Number of children on child protection register rises by 60 per cent

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There has been a 60 per cent increase in the number of children put on the child protection register in England since 2006.

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Research by Queen’s University Belfast found that during the same period Northern Ireland had a 46 per cent increase, Wales a 33 per cent increase and Scotland a 19 per cent increase.

On 31 March 42,330 children were on the child protection register in England, up from 26,400 in 2006.
The figures for Wales during the same period were 2,165 children, rising to 2,880; in Scotland 2,157 up to 2,571; and Northern Ireland 1,639 up to 2,401.

The figures were released at the start of a major international child protection conference organised by the British Association for the Study and Prevention of Child Abuse and Neglect (BASPCAN), which runs until 18 April.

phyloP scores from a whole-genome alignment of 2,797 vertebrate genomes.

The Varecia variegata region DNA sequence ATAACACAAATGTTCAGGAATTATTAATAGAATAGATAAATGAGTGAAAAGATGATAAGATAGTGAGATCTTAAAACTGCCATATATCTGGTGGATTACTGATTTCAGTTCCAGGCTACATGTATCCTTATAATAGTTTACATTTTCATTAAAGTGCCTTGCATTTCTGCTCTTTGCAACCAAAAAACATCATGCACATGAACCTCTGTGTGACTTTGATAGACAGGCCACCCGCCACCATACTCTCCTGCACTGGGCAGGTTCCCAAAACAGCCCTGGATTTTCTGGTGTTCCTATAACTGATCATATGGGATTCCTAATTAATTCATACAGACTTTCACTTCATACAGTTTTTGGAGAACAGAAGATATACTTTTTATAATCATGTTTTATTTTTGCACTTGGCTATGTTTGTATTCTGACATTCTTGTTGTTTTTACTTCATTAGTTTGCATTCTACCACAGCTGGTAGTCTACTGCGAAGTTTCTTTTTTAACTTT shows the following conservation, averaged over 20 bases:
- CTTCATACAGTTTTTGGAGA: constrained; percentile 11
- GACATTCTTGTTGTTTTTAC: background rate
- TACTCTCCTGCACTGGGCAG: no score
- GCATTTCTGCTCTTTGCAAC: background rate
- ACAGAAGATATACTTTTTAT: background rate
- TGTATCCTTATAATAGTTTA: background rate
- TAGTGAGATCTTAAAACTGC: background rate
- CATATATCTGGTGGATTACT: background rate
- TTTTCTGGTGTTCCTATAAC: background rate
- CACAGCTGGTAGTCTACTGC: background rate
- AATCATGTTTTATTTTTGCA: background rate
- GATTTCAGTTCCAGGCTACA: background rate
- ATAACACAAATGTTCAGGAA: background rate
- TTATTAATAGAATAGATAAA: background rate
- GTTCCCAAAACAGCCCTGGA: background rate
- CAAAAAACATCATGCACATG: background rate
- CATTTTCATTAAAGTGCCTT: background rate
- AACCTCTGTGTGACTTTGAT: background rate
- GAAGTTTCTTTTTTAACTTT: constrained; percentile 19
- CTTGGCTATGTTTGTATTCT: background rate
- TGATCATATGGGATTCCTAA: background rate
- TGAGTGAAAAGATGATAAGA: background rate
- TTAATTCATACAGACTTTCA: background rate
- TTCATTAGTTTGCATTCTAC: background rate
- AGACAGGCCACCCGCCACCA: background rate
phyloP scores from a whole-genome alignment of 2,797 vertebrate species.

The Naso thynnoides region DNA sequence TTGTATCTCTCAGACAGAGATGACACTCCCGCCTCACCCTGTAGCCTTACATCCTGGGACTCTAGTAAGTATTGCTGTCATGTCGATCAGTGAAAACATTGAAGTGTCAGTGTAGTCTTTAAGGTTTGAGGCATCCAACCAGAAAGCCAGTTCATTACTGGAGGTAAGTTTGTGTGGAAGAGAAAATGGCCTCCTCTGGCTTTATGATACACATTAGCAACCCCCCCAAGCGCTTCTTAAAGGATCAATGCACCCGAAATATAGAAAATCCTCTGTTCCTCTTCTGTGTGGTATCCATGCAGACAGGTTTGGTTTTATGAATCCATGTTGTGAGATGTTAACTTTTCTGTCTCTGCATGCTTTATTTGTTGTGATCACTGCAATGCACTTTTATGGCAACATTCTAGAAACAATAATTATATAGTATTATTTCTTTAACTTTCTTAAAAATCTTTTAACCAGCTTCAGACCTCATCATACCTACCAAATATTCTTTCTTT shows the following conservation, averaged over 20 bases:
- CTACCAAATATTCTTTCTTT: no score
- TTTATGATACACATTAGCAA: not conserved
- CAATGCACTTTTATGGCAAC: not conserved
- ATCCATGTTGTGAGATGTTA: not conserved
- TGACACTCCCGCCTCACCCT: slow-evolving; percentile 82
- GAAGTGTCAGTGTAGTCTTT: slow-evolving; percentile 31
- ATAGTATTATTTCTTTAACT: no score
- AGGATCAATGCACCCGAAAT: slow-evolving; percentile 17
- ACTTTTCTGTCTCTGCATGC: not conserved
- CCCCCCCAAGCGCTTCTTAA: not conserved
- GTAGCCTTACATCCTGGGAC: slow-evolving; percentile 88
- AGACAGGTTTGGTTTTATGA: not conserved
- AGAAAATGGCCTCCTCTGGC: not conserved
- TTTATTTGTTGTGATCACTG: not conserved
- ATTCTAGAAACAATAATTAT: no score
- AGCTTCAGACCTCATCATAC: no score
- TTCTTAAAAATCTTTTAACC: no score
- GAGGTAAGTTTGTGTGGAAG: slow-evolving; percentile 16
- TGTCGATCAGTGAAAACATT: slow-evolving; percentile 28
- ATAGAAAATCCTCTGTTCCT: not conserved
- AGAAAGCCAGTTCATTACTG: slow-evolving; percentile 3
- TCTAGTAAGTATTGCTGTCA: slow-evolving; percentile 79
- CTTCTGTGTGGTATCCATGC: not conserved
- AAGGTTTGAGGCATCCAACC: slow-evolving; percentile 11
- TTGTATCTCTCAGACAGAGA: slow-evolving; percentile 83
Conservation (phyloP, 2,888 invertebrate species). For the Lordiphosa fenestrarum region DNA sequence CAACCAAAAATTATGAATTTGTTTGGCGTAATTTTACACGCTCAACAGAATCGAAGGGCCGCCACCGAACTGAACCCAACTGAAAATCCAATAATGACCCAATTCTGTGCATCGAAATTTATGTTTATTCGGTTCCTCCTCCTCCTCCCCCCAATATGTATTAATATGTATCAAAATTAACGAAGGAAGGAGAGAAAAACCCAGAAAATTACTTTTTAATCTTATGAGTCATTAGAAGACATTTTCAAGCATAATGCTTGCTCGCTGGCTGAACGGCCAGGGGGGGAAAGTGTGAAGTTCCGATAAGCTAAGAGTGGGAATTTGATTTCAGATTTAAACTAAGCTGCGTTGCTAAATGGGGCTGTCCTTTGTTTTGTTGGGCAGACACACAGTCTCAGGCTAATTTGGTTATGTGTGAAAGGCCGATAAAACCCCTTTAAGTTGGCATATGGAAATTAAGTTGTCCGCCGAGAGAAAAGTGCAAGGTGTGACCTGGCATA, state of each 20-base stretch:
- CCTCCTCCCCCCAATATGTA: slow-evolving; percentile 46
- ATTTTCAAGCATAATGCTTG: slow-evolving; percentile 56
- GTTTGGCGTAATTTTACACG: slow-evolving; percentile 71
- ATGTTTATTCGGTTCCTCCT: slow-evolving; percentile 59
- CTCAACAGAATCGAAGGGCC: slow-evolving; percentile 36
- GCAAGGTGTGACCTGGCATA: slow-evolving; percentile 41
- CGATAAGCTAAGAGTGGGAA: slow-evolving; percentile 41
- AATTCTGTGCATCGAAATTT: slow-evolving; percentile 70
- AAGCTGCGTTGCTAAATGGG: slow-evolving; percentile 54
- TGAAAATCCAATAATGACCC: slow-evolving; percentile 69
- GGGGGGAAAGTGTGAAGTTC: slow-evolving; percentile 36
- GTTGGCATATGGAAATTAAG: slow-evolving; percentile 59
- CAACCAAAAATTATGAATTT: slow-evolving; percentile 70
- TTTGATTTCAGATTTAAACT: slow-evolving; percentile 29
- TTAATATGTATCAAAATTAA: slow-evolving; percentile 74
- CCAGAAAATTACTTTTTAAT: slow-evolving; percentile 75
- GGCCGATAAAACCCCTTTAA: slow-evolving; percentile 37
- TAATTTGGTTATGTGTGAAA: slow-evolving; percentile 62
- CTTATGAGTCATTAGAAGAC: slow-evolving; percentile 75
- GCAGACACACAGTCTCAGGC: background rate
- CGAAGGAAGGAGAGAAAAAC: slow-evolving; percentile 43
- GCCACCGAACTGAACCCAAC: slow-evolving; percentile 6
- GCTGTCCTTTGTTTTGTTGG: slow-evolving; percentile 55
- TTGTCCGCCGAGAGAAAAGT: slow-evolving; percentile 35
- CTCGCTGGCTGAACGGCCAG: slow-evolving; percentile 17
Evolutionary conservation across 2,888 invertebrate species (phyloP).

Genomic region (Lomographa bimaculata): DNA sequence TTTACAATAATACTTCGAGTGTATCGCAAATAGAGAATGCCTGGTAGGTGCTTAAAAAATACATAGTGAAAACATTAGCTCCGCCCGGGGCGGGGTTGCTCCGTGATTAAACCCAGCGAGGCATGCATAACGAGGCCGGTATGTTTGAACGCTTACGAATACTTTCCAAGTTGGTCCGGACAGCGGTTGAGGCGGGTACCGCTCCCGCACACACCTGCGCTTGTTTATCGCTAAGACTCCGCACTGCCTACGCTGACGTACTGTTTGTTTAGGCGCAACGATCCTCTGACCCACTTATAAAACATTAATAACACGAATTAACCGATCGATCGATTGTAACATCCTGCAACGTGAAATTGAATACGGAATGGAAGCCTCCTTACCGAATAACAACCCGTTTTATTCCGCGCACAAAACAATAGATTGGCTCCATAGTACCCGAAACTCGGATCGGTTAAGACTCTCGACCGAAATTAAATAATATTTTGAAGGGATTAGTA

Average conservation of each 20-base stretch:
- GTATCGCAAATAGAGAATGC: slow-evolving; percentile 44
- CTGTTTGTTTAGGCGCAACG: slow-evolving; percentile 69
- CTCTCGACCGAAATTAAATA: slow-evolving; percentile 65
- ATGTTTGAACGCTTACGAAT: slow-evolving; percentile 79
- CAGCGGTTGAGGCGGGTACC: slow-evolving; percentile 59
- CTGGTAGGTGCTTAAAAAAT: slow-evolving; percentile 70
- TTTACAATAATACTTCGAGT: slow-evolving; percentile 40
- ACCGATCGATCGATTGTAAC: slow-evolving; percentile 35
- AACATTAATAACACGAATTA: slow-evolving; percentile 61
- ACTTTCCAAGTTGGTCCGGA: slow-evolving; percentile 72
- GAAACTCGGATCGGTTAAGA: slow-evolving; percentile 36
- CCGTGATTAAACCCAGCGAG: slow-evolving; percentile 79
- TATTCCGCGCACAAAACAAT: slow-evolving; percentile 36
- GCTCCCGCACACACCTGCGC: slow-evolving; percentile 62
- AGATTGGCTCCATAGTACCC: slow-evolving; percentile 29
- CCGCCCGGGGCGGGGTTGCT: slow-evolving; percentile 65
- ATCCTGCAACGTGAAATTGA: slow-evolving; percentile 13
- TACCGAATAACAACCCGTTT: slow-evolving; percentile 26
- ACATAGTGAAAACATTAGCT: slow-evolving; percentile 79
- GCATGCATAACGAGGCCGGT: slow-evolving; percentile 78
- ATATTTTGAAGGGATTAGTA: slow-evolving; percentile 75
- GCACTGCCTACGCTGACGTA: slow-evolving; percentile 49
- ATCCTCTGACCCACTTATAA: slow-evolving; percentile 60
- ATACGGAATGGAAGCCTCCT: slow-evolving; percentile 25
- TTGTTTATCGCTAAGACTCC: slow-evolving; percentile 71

The conference will discuss the latest research and developments in safeguarding and child protection.
Dr John Devaney, convenor of the conference and from the university’s School of Sociology, Social Policy and Social Work, said, ‘Over the past five years there has been a substantial increase in the numbers of children referred to social services due to concerns for their well being.

‘While some commentators may feel that this increase is a reflection that services for children and their families are failing, at Queen’s we are stating that the opposite is true. We have highlighted the importance of ensuring as many of these children as possible are brought to the attention of professionals.’

He added, ‘At a time when the Government in Westminster is expressing concern about the consequences of families who are experiencing multiple problems, the research on the association between childhood adversity and negative outcomes in adulthood, when considered together, provides some very powerful messages for policy and practice across the areas of mental health and social functioning, physical health, and later offending behaviour, all of which has implications for service use and the wider economy.’


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